It is possible to provide either the relief valve for pressure increase or that for pressure reduction in the spool. But it would be impossible from a manufacturing viewpoint to provide both relief valves in the spool because they have to be provided in parallel to each other. Thus, one of the relief valves will have to be provided outside the spool. Since one of the passages having a relief valve has to be provided outside the spool, it may be advantageous to provide the fixed-size orifice and the internal passage including it outside the spool, too. This is especially true in case the spool diameter is reduced to reduce the size of the electricity/power converter. These variations are possible because functionally the fixed-size orifice and the passages having valves are only required to extend parallel with each other to communicate between the chambers A and B.
FIG. 2 shows the second embodiment in which the spool is made up of two spool portions 12-1 and 12-2, and in which ring valve members 26-1 and 26-2 are mounted on the spool portions 12-1 and 12-2, respectively, to form variable-size orifices between the ring valve members and shoulders of the spool portions. In this embodiment, one of the bypasses having a relief valve is provided outside the sleeve and the other relief valve is provided in one of the spool portions.
According to this invention, the initial position of the spool when the electricity/power converter 20 is not activated can be preset to any of the position for pressure increase, the position for pressure hold (both closed) and the position for pressure reduction by changing the arrangement of the spring 18 and the characteristics of the electricity/power converter 20.
For example, in both the emobodiments shown in FIGS. 1 and 2, the initial position of the spool when the electricity/power converter is not activated is the position for pressure increase. But by setting the position of the spool when not activated so that the peripheral passage 14 communicates with the discharge port 17, the initial position can be set at the position for pressure reduction. Also, if the spool position when the electricity/power converter not activated is set so that the peripheral passage 14 communicates with neither the input port 13 nor the discharge port 17, the initial position will correspond to the position for pressure hold.
In the embodiments, the controllers are shown to have both the bypass for pressure increase and the bypass for pressure reduction. But if one of them is not necessarry, it may be omitted.
Also, both embodiments show controllers operable in both axial directions. But a one-way type controller for either pressure increase only or pressure reduction only is possible simply by removing either the port 13, relief valve 336 and associated parts, or instead, the port 17, relief valve 34 and associated parts. In the former case, the port 16 is for higher pressure and the port 17 is for lower pressure whereas in the latter case, the port 13 is for higher pressure and the port 16 for lower pressure.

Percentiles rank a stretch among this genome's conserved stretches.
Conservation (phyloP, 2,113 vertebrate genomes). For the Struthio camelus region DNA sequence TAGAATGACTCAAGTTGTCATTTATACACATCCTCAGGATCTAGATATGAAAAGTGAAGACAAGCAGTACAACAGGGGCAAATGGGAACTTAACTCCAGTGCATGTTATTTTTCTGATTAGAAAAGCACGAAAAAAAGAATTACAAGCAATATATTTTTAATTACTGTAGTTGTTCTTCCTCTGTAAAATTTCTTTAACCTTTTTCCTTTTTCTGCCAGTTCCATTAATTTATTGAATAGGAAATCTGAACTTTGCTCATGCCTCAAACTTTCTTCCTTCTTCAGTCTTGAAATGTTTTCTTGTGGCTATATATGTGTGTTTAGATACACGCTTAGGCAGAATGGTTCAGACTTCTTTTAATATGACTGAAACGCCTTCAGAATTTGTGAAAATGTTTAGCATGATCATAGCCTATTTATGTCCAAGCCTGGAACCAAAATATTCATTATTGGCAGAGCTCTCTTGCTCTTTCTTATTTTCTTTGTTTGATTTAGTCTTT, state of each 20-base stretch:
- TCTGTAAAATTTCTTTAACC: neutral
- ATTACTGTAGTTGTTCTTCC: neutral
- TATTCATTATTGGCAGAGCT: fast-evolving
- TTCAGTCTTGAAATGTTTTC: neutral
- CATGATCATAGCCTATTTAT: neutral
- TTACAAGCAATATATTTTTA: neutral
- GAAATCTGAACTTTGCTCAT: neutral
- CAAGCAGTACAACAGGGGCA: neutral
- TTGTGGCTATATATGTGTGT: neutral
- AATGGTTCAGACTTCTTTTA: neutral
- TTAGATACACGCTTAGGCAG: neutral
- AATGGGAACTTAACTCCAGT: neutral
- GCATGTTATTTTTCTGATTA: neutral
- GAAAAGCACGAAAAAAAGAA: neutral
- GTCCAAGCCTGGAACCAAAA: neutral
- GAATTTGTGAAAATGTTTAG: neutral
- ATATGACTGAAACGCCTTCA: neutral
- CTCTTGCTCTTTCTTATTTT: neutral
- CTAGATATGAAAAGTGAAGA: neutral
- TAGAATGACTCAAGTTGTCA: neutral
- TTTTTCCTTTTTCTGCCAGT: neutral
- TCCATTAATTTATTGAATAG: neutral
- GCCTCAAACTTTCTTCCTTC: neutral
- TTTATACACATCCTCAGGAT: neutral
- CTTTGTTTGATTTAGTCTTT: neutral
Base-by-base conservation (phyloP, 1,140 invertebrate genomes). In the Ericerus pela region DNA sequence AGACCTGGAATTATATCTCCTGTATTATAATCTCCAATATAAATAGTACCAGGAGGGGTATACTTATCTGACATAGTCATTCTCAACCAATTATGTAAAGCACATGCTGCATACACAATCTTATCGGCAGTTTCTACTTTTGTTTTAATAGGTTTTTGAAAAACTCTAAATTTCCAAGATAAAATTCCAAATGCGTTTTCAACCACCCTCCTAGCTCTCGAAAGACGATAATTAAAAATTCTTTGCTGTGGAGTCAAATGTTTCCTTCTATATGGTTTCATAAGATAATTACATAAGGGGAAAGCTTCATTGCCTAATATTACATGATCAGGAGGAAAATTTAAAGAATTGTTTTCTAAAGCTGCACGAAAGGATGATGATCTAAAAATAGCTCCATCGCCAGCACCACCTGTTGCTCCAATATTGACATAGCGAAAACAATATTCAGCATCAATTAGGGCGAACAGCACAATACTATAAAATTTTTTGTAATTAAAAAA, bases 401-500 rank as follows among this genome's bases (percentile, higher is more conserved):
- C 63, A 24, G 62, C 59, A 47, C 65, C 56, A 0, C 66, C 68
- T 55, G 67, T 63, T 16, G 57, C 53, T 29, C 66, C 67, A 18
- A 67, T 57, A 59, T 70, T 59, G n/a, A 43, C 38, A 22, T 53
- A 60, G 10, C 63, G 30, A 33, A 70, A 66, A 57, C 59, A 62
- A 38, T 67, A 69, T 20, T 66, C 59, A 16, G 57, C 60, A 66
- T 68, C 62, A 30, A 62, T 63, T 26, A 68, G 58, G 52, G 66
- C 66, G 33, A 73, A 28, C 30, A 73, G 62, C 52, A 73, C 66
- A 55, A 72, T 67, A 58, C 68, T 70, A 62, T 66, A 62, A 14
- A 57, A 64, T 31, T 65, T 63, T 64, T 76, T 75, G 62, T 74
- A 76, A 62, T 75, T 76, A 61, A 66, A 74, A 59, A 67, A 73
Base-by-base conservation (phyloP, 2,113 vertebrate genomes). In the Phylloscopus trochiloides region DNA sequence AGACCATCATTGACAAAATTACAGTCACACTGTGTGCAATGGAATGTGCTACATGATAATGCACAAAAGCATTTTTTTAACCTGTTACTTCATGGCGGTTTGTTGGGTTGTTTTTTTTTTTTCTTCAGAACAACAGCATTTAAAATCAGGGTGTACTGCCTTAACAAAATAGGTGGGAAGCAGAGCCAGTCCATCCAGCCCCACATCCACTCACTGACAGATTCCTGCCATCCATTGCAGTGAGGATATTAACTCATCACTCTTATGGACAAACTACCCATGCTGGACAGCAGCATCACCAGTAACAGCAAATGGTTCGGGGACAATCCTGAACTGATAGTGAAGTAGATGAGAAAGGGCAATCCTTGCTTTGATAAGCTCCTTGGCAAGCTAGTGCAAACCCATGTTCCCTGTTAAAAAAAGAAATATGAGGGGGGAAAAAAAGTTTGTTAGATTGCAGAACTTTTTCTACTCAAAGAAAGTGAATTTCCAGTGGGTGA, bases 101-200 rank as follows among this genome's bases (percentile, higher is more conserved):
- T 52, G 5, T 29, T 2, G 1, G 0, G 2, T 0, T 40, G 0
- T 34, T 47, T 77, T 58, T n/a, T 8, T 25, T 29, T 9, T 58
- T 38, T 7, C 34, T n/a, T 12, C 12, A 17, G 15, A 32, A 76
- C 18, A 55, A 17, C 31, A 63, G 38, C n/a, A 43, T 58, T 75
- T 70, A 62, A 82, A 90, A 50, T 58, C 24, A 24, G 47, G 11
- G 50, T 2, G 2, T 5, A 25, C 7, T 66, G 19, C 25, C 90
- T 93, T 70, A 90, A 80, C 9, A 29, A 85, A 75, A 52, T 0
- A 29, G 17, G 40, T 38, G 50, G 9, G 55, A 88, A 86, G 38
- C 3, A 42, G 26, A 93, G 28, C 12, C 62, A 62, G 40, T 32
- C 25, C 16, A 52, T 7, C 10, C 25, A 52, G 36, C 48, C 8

Further, any other conventional design feature may be added. For example, any of the parts may be divided for easy assembly, a groove for fluid communication may be formed in the spool or a spring force adjusting means may be provided.
|Cited Patent||Filing date||Publication date||Applicant||Title|
|US5018797 *||Nov 14, 1989||May 28, 1991||Sumitomo Electric Industries, Ltd.||Fluid pressure controller|
|JPH0390462A *||Title not available|
|JPS63211409A *||Title not available|
|Citing Patent||Filing date||Publication date||Applicant||Title|
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|US5356211 *||Sep 24, 1993||Oct 18, 1994||Robert Bosch Gmbh||Magnet valve|
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|US7367357 *||Mar 2, 2005||May 6, 2008||Eaton Corporation||Solenoid ball valve with bypass orifice|
|US8746279 *||Sep 14, 2011||Jun 10, 2014||Delphi Technologies, Inc.||Pressure control valve|
|US20060196566 *||Mar 2, 2005||Sep 7, 2006||Tae-Kyung Kim||Solenoid ball valve with bypass orifice|
|US20130061958 *||Sep 14, 2011||Mar 14, 2013||Delphi Technologies, Inc.||Pressure control valve|
|U.S. Classification||137/596.17, 303/119.2, 137/625.65|
|International Classification||B60T15/02, B60T8/36, B60T8/50, B60T15/04, F16K31/06, B60T8/00|
|Cooperative Classification||B60T15/028, B60T8/367, Y10T137/86622, B60T8/50, B60T8/3665, B60T8/00, Y10T137/87217|
|European Classification||B60T8/36F6B4, B60T8/36F6B2, B60T8/00, B60T8/50, B60T15/02E2|
|Feb 8, 1991||AS||Assignment|
Owner name: SUMITOMO ELECTRIC INDUSTRIES, LTD.,, JAPAN
Free format text: ASSIGNMENT OF ASSIGNORS INTEREST.;ASSIGNORS:TAKATA, KOJI;HASHIDA, KOICHI;REEL/FRAME:005599/0401
Effective date: 19910128
Owner name: SUMITOMO ELECTRIC INDUSTRIES, LTD., JAPAN
Free format text: ASSIGNMENT OF ASSIGNORS INTEREST;ASSIGNORS:TAKATA, KOJI;HASHIDA, KOICHI;REEL/FRAME:005599/0401
Effective date: 19910128
|Dec 26, 1995||FPAY||Fee payment|
Year of fee payment: 4
|Dec 29, 1999||FPAY||Fee payment|
Year of fee payment: 8
|Dec 9, 2003||FPAY||Fee payment|
Year of fee payment: 12
|Apr 18, 2008||AS||Assignment|
Owner name: ADVICS CO., LTD., JAPAN
Free format text: ASSIGNMENT OF ASSIGNORS INTEREST;ASSIGNOR:SUMITOMO ELECTRIC INDUSTRIES, LTD.;REEL/FRAME:020817/0585
Effective date: 20080228